His accomplishments would have been even greater had Schmidt not lost three years of his playing career while serving in the Royal Canadian Air Force during World War II.

Schmidt, who was the NHL's oldest living former player at the time of his death, centered the Bruins' famed "Kraut Line," considered one of the finest National Hockey League trios ever assembled, along with childhood buddies Woody Dumart on the left wing and Bobby Bauer on the right wing.

In 1939-40, the three players became the first triumvirate from the same team to finish 1-2-3 in the league's scoring race. Schmidt won the league's scoring title with 52 points that season, while Dumart and Bauer finished second and third with 43 points apiece.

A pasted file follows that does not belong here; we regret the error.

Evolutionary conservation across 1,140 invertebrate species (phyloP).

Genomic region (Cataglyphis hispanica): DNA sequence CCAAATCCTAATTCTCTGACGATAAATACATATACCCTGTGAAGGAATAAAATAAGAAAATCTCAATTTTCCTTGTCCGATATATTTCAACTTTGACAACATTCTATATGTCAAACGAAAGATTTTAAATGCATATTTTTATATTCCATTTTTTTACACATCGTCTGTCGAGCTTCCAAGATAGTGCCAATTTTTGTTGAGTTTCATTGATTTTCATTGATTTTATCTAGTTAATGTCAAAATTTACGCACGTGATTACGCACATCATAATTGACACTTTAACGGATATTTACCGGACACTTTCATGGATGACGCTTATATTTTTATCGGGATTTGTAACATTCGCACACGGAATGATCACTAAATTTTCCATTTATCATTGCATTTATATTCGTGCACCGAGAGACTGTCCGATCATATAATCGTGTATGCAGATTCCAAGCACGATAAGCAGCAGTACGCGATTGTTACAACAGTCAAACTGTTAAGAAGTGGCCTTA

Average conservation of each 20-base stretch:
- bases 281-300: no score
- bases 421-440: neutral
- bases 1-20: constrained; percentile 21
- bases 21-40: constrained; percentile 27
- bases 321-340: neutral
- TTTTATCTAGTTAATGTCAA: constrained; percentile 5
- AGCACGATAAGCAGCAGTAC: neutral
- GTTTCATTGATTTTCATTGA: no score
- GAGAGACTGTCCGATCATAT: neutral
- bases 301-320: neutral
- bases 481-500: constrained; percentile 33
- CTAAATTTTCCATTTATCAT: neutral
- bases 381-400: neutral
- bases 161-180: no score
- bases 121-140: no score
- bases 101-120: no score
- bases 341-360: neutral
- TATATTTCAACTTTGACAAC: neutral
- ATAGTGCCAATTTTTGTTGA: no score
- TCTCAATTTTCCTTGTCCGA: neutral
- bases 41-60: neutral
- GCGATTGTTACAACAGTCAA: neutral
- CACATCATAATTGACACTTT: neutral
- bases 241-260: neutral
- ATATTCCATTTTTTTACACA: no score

"I played with two of the greatest guys in the world, both on and off ice," said Schmidt. "Without their help…I probably wouldn't have the things said about me."

All three players left for World War II together, playing their final game before reporting for duty on Feb. 10, 1942. They combined for 11 points in an 8-1 win over Montreal. At the conclusion of the game, they were honored by receiving their full season paychecks, bonuses, watches, and golf identification bracelets. As "Auld Lang Syne" played on the Boston Garden organ, Schmidt, Bauer, and Dumart were hoisted upon the shoulders of both the Canadiens and Bruins players and carried to the dressing room.